Amazon employees allegedly watch Cloud Cam clips to help train AI

Ewdison Then - Oct 10, 2019, 8:29 pm CDT
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Amazon employees allegedly watch Cloud Cam clips to help train AI

Amazon was the first reported to have been listening in on Alexa recorded speech for the sake of auditing them and improving the company’s AI for the service. It turns out, it isn’t just audio that the company is distributing to employees for that same purpose. Also fair game, it seems, are video recordings from the company’s Cloud Cam and, given the visual nature of the content, is easily more identifiable and more problematic as far as keeping owners’ identities private.

Launched in late 2017, the Cloud Cam was Amazon’s first formal foray into the world of smart home cameras. The 1080p webcam was billed as a security device, ironic given these allegations, and advertised the use of AI to differentiate between pets moving and burglars breaking in. And as many should know by now, AI isn’t some magic sauce that starts completely knowledgeable and perfect.

Any AI, especially nontrivial ones like this, needs to be trained and machine learning itself doesn’t happen by magic either. It has to work on thousands if not millions of data and, in some cases, require the intervention of humans to check errors in the AI’s evaluation of a particular piece of data. In hits particular case, just as with Alexa audio recordings, humans audit video clips to correct Cloud Cam’s identification of actors in the video, be it human, animals, and other actions.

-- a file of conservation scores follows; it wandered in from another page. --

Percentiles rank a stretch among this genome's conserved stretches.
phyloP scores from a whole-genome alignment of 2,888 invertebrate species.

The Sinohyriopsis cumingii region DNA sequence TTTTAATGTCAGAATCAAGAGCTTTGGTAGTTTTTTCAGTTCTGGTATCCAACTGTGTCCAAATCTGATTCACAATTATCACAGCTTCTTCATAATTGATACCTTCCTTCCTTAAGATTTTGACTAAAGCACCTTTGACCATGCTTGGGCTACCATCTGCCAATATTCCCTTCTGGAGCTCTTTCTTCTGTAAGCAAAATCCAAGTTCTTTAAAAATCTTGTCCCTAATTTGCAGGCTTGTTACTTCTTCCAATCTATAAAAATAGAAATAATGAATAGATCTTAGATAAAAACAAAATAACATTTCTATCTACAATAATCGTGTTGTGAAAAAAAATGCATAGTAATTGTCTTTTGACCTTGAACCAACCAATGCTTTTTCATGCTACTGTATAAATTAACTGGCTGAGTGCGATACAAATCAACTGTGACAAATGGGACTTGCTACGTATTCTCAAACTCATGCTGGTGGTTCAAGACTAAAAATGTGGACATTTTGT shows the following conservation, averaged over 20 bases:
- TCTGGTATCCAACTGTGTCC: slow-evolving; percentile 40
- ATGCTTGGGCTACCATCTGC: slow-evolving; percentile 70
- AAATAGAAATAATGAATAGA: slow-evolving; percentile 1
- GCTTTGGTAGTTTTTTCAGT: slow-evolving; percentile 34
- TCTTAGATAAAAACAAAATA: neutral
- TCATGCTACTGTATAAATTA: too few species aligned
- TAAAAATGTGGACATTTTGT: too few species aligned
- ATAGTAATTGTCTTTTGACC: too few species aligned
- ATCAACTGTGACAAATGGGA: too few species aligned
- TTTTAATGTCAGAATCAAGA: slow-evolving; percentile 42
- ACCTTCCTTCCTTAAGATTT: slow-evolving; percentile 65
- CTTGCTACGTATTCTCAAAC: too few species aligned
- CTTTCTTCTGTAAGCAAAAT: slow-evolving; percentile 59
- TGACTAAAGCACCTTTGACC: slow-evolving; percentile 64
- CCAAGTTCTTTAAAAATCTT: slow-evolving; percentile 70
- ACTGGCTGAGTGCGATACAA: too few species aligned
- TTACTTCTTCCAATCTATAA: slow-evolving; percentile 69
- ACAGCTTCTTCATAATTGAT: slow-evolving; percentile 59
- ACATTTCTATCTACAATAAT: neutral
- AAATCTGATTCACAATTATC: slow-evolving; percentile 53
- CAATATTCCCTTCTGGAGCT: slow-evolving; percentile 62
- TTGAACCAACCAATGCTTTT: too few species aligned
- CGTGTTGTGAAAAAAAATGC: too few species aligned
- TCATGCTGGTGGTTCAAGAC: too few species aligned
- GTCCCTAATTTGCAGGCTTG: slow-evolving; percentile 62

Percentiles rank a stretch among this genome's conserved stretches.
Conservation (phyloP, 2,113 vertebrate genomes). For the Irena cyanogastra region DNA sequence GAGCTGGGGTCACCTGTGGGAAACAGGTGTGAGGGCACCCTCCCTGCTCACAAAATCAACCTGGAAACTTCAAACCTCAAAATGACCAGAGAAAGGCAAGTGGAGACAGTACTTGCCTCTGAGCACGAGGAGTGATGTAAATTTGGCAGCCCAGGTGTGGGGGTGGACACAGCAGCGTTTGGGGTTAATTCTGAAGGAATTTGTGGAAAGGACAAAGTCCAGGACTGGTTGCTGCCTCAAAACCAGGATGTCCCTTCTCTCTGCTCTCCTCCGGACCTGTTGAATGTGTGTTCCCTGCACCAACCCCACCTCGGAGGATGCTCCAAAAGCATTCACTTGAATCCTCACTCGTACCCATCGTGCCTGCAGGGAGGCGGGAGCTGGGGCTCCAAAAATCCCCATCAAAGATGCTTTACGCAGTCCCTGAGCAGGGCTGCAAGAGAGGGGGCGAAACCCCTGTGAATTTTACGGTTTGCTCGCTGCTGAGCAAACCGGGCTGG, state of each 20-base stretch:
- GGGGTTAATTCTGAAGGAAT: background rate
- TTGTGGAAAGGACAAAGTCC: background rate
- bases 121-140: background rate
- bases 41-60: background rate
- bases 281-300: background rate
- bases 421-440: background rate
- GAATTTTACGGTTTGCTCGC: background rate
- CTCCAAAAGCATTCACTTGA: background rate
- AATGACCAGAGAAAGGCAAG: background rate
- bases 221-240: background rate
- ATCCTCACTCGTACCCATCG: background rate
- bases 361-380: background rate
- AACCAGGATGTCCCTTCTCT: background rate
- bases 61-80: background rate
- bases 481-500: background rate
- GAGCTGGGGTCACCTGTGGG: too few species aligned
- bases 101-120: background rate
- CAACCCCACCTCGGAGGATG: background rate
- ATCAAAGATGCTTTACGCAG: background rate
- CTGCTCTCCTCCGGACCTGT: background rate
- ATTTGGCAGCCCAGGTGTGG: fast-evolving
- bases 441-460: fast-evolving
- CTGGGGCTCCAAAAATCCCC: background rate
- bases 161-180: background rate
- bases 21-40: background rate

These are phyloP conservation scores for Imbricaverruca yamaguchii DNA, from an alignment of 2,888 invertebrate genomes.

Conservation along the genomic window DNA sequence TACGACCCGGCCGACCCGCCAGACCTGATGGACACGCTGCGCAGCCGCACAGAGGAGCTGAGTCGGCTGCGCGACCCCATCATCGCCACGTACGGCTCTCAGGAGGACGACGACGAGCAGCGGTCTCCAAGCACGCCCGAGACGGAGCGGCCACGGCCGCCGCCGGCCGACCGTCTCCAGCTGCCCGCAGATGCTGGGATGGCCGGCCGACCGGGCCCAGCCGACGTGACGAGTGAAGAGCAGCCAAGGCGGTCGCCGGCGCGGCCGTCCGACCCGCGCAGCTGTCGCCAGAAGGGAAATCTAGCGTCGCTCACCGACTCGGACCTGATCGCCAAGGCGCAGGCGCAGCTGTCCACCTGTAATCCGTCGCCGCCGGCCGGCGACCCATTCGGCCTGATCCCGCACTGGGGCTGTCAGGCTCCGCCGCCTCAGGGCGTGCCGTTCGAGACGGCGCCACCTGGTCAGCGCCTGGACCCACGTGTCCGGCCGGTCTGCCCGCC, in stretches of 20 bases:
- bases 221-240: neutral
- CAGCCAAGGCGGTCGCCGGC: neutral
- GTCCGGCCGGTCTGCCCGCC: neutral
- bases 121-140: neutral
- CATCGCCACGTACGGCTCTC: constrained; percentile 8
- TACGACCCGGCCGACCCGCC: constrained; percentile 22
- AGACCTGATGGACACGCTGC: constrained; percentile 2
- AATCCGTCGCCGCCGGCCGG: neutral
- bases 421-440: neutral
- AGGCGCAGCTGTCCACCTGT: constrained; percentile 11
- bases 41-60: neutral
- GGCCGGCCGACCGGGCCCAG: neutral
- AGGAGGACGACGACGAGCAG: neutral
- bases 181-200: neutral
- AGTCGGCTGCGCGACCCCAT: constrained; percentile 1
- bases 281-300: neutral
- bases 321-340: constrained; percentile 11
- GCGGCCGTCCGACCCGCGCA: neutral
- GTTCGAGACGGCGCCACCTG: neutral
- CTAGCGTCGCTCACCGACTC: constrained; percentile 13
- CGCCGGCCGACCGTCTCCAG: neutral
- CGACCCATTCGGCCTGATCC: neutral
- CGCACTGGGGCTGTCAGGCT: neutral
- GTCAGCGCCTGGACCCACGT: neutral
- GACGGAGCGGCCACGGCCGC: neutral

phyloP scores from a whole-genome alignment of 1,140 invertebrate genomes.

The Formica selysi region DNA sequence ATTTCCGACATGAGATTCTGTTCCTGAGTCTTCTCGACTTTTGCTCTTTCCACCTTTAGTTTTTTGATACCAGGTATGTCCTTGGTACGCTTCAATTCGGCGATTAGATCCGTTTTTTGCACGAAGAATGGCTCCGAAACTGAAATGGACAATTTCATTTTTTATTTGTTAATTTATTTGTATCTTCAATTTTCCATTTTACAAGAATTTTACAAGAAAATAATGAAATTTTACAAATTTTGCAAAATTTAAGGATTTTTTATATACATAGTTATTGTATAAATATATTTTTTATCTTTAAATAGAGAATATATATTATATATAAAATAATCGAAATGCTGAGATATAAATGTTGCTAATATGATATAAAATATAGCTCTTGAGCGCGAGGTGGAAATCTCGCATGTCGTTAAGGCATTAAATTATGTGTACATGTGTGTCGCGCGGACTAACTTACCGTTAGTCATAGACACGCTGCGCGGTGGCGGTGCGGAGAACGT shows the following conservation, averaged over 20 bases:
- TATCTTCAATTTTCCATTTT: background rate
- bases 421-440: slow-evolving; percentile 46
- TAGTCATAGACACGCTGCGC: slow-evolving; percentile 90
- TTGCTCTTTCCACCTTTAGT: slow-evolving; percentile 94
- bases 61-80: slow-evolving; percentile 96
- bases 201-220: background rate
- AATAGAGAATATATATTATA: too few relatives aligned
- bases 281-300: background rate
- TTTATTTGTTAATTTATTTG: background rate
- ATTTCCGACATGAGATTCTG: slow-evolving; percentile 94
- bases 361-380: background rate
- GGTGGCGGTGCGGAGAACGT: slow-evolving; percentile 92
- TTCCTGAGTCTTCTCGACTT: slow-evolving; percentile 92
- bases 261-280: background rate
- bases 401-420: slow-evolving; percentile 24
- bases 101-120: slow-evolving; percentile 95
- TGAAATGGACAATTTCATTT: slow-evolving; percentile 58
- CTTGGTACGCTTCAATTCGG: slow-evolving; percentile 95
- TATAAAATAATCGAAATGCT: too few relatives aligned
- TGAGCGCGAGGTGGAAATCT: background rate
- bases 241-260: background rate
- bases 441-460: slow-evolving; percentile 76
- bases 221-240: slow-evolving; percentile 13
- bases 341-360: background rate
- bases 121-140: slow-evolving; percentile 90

That is the tricky situation that Cloud Cam owners are finding themselves in. According to Bloomberg’s report, Amazon has not informed owners that clips recorded by the camera may be seen by humans. They merely presume that some AI analyzes the video and can automatically identify people and activities within view. Users may not even realize that humans may be reviewing clips they do intentionally send because Cloud Cam’s AI tagged it incorrectly.

Unlike with audio, video content gathered by Cloud Cam is immediately more revealing, especially when it happens to be of some compromising or very personal activity. Amazon does have data disposal policies in place, especially for sensitive material, once something has been seen, it cannot always be unseen. Especially by people who may have other intentions.


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